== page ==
Most people have a passing familiarity with Mary Queen of Scots, but it is Margaret George¿s eloquently written book that gives us a clearer and more fascinating picture of the much romanticized and controversial Queen. From her birth amidst Scottish tragic events, we are taken on an unforgettable journey with Mary as she sets out for France as the intended bride of the Dauphin, only to return to Scotland years later as the anointed Queen of a grief stricken country. Scotland in the 1560s was a place rife with religious wars and civil disputes Mary finds herself embroiled deep in political scandals and surrounded by untrustworthy nobles who only pray for her destruction. The book also tells us of Mary¿s doomed marriage to Lord Darnley, the father of her son, James VI of Scotland ( who would later rule both Scotland and England), and touched on the possibility that she finally found true love with Lord Bothwell, despite the attacks on their union. The last years of her life has Mary imprisoned in England while her supposed `saviour¿ Elizabeth dwells grumpily on what to do with her. Mary¿s enemies triumphs when the ill-fated Queen is implicated in the Babington Plot to murder Queen Elizabeth and the latter finally signs a warrant of execution. On 8 February 1587, Mary, Queen of Scots, resplendent in a ruby red gown, was led to the scaffold. After two attempts, the executioner held up the severed head of Mary for all to see- marking the end of a sad and tumultuous life belonging to a woman who could have been Queen of Europe¿s three powerful countries ¿ France, Scotland and England. This book was a perfect blend of fiction and historical prose. We are able to enjoy Mary from the cradle to the grave as the writer spins a delicate tale while depicting Mary as an infinitely flawed yet endearing young woman. Mary, Queen of Scots, has impelled questions for centuries : ` Was she victim or villain?¿ Author Margaret George has successfully weaved her into a complex character that neither confirms nor rebuts her as a villain or victim, but rather of a flighty woman who ruled with her heart, only to lose her head over it. A gripping and tragic story told with enthusiasm and attention to detail. As to its heavyweight size, historical freaks will certainly be too engrossed in the novel to be daunted by its 900 page volume. Readers will find themselves immersed in the most enlightening history lesson.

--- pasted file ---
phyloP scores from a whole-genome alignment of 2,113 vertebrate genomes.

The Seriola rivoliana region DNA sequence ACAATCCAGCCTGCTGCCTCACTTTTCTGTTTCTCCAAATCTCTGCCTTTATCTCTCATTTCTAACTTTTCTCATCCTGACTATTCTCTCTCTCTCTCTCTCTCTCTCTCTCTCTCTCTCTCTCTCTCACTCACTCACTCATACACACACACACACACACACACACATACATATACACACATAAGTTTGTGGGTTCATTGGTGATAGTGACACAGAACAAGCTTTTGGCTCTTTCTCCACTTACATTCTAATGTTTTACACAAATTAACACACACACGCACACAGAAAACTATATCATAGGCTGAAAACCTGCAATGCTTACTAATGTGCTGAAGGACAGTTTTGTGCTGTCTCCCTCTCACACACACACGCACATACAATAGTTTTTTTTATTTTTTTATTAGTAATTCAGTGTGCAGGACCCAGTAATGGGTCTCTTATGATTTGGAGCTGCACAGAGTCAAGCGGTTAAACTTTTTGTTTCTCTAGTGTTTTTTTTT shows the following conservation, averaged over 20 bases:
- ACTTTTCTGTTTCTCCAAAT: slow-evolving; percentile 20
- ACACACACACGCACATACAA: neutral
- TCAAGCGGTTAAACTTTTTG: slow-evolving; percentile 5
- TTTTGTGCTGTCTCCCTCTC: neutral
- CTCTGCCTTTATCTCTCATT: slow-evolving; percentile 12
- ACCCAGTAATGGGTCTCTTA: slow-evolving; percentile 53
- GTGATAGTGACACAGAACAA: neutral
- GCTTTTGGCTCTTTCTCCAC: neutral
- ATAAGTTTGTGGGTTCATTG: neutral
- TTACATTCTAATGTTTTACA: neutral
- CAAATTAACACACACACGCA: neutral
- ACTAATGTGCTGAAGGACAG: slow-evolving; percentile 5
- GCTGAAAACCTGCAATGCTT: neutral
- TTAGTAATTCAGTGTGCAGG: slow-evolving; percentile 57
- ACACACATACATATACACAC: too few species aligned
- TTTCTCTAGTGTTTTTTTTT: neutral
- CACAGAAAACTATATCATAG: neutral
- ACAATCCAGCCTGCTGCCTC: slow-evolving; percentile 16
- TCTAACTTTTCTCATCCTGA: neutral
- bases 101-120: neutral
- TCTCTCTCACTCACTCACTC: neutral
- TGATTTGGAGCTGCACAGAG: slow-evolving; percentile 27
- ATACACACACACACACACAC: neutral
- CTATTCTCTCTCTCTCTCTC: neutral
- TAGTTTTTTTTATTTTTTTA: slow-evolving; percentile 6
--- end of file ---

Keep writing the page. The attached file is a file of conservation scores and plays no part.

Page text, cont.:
Jodie1307 More than 1 year ago
Mary, Queen of Scotland and the Isles is an amazing book! Do not be put off by how long the book is. It is an amazingly quick read because of the amazing storytelling of Margaret George. She truly has the gift of bringing her characters into life and her knowledge of the times is amazing. You can tell the extent of the research that was required to write this book. George does an amazing job of making history fun and even more interesting to learn. If only school books could tell history the way Margaret George does, then maybe we'd all be better off ?